Re: review of CSV/TSV (ACTION-594)

Hi Greg,

Thank you for the review

On 05/03/12 16:42, Gregory Williams wrote:
> Below is my review of the CSV/TSV document. I think there are a few
> issues that need clearing up before publication. The only big issue
> I have is that the document specifically talks about the default
> encoding for these formats being US-ASCII, but then doesn't discuss
> the possible need to escape unicode characters in the serialization.
> This is especially important for the CSV format where we are relying
> directly (and only) on the CSV escaping mechanism which really only
> covers the escaping of quotes and newlines. The rest of the points
> are minor/editorial.

The CSV format is supposed to be a direct and simple use of CSV, with no
assumption on a layer of processing at the receiving end.  CSV does not 
provide escaping or encoding for arbitrary characters but the HTTP 
charset can be set.

I don't see value in adding a general escaping, which isn't then just 
CSV.  If it matters, use the charset or use TSV.

If the sender sends character outside the charset setting, then there is
nothing that can be done. It's no different to sending raw characters
from the wrong character set in HTML or XML (binary escapes don't help 
either - what charset is the binary in?)

The current text seems sufficient to me. Do you have suggestions for
making it better?

Sec 2: Transmission issues using CSV and TSV Formats
The charset parameter SHOULD be used in conjunction with SPARQL Results;
UTF-8 is recommended: text/csv; charset=utf-8 and 
text/tab-separated-values; charset=utf-8.

I don't know of any solution to the general NxM problem of charset X and 
charset Y (e.g. ISO-8859-1 and GB2312).

> Abstract still has an @@. I think we agreed in the last telecon to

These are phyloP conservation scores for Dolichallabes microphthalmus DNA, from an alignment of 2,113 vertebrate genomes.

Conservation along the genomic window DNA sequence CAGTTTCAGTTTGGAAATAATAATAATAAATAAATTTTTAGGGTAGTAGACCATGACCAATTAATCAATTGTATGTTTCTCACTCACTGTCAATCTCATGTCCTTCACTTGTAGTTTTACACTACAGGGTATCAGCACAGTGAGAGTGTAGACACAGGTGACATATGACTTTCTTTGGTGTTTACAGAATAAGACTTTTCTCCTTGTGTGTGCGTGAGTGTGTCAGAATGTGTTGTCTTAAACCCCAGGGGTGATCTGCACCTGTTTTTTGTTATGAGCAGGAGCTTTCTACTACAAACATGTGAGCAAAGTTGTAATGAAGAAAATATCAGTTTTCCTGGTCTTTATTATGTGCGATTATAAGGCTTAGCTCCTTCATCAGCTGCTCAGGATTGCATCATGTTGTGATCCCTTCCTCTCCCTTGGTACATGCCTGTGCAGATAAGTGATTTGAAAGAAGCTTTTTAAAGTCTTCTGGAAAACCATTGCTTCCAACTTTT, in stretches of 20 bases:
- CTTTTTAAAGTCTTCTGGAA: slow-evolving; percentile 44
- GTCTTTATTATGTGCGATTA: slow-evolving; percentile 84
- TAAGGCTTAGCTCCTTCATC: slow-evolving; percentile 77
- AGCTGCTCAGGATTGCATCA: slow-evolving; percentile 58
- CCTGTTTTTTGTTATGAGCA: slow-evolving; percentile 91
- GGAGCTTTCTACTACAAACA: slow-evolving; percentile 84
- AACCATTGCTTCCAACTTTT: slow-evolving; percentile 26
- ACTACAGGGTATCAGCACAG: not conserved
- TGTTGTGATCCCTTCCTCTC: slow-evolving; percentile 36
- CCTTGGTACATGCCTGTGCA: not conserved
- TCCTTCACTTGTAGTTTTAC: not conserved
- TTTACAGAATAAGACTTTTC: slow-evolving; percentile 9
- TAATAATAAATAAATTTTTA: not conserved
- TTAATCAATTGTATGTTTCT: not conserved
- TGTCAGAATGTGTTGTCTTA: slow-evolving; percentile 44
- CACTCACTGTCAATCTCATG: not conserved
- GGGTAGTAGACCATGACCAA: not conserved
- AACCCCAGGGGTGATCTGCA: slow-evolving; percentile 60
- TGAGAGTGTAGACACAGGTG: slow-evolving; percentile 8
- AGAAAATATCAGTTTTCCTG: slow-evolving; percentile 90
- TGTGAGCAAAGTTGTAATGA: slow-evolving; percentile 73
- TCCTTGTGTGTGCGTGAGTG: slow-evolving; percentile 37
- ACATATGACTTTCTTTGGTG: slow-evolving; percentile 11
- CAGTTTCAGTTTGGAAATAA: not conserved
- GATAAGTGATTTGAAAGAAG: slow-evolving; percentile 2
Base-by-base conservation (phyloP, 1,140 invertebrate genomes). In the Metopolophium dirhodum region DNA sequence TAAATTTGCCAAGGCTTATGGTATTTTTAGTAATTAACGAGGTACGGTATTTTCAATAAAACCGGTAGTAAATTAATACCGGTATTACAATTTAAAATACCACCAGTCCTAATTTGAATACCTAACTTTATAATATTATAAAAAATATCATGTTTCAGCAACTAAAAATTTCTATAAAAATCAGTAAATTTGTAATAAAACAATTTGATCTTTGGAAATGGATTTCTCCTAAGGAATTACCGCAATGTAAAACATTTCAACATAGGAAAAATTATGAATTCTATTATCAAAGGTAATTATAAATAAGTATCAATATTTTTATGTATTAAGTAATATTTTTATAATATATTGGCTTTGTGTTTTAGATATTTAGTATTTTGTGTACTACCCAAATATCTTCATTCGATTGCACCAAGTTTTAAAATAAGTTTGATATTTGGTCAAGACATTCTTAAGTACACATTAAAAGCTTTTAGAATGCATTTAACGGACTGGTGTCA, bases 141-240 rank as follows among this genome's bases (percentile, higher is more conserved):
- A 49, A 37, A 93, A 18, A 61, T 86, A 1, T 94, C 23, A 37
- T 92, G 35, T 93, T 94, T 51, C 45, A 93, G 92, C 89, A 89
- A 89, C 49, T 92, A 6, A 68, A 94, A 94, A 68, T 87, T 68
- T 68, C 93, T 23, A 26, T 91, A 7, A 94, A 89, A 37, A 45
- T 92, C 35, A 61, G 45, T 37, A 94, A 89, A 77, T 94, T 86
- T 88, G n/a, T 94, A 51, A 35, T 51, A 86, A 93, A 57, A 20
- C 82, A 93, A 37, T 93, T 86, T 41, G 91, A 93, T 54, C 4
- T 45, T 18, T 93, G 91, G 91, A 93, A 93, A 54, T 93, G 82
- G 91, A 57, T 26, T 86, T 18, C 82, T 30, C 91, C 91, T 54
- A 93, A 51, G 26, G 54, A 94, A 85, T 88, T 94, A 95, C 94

> drop it.

Removed - just hadn't got round to enacting the TC consensus.

> The set of SPARQL 1.1 docs doesn't include the CSV/TSV document.

Good catch.

It's probably wrong in other documents as well as it was a late addition 
as a REC track doc.  I've updated query.

> Some of the example data used in section 1.1 is confusing. Since
> it's not clear what formatting is being used in the example table,
> it's not immediately clear what literal value this represents:
> "String-with-dquote"". By context I assume it's a literal that
> starts with the character 'S' and ends with a sole double quote. If
> this table is meant to be using a turtle-like encoding (and not a
> CSV-like encoding), then perhaps that double quote should be
> backslash-escaped? Or perhaps there should be some text that
> explains the possibly ambiguous values in the example table.

I wanted to put in an explanation column but then it looks like part of 
the results!

I've added comments.  Please make suggestions for improvements.

> Regarding "Applications reading these formats are advised to cope
> with both CRLF and LF as end of line markers," should this be using
> "SHOULD" normative language?

I don't think so - it's advice to the consuming code and not a 
compliance issue.

> === Section 3 ===
> "the results table is serialized as ... one line for each query
> solution." I'm don't think this is true. The CSV spec document does